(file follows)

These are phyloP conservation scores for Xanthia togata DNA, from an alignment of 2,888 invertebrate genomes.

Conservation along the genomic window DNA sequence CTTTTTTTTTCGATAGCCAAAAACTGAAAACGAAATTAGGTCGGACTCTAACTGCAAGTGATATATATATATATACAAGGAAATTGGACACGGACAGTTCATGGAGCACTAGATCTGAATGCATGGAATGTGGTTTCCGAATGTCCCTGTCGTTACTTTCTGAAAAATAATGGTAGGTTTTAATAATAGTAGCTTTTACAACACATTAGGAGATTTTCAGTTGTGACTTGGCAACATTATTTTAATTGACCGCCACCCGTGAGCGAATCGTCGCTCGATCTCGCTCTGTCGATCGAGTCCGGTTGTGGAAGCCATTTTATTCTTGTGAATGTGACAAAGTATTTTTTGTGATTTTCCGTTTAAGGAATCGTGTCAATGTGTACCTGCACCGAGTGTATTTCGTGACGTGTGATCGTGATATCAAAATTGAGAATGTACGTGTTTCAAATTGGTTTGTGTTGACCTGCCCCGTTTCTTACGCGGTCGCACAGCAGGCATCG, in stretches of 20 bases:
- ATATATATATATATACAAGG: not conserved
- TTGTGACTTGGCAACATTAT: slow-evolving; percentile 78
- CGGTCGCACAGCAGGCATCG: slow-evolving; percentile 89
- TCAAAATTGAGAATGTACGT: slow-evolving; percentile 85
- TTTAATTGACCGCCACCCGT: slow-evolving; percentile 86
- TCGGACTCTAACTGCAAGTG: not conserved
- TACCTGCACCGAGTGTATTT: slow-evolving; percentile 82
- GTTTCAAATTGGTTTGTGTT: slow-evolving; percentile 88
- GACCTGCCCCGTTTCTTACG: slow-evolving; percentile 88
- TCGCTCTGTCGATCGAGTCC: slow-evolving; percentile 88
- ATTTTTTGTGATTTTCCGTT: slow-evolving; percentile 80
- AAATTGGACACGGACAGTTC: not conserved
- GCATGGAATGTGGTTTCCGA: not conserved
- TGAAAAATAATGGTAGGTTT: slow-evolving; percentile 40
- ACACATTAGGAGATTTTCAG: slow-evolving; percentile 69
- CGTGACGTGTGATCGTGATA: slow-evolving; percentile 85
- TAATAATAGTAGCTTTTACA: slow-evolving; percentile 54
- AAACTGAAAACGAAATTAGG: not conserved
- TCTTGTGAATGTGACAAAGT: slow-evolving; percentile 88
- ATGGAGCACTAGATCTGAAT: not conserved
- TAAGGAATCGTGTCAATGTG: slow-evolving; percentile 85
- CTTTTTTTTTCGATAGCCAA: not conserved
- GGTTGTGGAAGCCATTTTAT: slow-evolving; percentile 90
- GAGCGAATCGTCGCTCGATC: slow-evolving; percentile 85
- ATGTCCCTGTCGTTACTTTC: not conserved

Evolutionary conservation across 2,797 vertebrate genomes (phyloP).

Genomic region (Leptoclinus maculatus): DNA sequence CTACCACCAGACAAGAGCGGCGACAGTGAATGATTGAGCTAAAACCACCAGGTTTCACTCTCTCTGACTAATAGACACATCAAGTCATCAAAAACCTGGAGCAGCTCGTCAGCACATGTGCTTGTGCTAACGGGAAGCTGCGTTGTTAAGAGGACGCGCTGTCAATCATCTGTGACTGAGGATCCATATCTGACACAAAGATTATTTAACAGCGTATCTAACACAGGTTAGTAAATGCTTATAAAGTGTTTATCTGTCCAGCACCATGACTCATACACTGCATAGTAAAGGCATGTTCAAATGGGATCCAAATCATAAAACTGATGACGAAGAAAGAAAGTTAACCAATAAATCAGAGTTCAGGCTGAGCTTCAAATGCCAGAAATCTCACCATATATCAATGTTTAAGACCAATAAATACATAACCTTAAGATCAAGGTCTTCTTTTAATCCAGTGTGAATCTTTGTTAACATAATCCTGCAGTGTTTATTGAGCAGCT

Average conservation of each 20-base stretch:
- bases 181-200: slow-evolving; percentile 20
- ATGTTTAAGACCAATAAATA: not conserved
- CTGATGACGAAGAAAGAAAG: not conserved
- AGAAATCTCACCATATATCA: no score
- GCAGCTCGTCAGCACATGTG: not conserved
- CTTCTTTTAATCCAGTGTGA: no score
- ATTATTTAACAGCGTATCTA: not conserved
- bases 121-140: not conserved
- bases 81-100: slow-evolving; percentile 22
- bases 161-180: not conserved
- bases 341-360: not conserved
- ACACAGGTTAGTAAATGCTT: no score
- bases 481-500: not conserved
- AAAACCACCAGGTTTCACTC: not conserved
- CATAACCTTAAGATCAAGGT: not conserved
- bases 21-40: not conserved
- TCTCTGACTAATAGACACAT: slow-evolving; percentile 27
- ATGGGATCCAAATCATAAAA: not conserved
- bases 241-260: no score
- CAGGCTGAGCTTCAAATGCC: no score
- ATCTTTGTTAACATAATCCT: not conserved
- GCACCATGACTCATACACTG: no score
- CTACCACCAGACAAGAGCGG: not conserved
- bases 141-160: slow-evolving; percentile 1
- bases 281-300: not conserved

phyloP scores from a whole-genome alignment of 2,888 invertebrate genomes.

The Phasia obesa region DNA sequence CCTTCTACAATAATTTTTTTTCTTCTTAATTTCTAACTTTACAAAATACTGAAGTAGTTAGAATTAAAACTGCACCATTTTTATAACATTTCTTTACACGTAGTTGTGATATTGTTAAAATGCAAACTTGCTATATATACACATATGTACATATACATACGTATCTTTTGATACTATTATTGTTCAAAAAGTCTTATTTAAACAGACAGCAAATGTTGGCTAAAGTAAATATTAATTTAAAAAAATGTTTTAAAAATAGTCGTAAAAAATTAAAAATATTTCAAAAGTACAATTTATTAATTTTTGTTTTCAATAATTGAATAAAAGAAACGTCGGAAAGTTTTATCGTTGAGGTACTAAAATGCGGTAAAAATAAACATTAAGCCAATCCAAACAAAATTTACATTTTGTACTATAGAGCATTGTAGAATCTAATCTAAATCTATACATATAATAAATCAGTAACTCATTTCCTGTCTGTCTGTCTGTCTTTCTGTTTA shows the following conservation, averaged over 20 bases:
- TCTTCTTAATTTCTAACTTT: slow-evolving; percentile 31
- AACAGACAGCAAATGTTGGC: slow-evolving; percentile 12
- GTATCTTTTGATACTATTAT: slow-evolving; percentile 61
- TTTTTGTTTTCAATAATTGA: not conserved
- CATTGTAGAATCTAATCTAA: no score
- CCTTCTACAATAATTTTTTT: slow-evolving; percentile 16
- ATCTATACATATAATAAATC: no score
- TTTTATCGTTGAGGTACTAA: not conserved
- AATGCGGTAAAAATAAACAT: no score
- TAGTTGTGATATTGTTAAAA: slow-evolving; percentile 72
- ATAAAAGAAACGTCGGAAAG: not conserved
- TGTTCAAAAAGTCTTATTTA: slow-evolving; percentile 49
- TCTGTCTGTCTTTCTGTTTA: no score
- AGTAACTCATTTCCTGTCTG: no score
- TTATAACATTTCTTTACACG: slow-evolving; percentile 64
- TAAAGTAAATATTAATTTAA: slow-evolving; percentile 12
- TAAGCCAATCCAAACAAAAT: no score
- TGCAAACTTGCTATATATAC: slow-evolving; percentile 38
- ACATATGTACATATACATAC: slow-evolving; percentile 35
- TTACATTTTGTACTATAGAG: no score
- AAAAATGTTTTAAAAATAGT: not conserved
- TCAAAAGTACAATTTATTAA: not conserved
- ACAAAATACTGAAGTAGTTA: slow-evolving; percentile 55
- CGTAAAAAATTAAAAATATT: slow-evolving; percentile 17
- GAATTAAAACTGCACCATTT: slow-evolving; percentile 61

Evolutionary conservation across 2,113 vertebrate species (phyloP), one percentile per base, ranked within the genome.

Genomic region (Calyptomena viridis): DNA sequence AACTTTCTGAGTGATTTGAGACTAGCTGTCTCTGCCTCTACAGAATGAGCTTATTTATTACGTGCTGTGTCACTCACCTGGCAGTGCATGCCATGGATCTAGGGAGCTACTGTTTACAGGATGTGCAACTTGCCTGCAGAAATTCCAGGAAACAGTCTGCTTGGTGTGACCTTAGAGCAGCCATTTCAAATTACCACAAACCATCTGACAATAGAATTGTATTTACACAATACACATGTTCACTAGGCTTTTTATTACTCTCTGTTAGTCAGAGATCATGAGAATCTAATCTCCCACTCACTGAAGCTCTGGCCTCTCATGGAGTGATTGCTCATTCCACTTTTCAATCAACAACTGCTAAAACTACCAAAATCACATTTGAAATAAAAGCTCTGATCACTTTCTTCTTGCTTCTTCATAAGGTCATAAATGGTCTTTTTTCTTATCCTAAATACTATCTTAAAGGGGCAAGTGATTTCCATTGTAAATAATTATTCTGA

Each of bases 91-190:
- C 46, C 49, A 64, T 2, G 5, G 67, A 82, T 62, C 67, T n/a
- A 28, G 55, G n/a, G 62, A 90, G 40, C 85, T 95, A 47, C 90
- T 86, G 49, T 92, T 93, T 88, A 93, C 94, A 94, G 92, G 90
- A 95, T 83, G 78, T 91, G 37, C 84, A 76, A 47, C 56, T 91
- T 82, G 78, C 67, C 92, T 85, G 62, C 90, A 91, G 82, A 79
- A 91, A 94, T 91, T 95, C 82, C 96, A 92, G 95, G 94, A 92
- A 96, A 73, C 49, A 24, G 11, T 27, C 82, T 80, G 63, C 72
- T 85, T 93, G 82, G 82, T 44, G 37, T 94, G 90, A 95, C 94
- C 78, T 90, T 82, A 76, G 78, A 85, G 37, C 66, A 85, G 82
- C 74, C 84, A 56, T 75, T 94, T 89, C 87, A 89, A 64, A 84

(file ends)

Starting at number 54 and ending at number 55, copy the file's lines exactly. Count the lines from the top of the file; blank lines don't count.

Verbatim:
- bases 141-160: slow-evolving; percentile 1
- bases 281-300: not conserved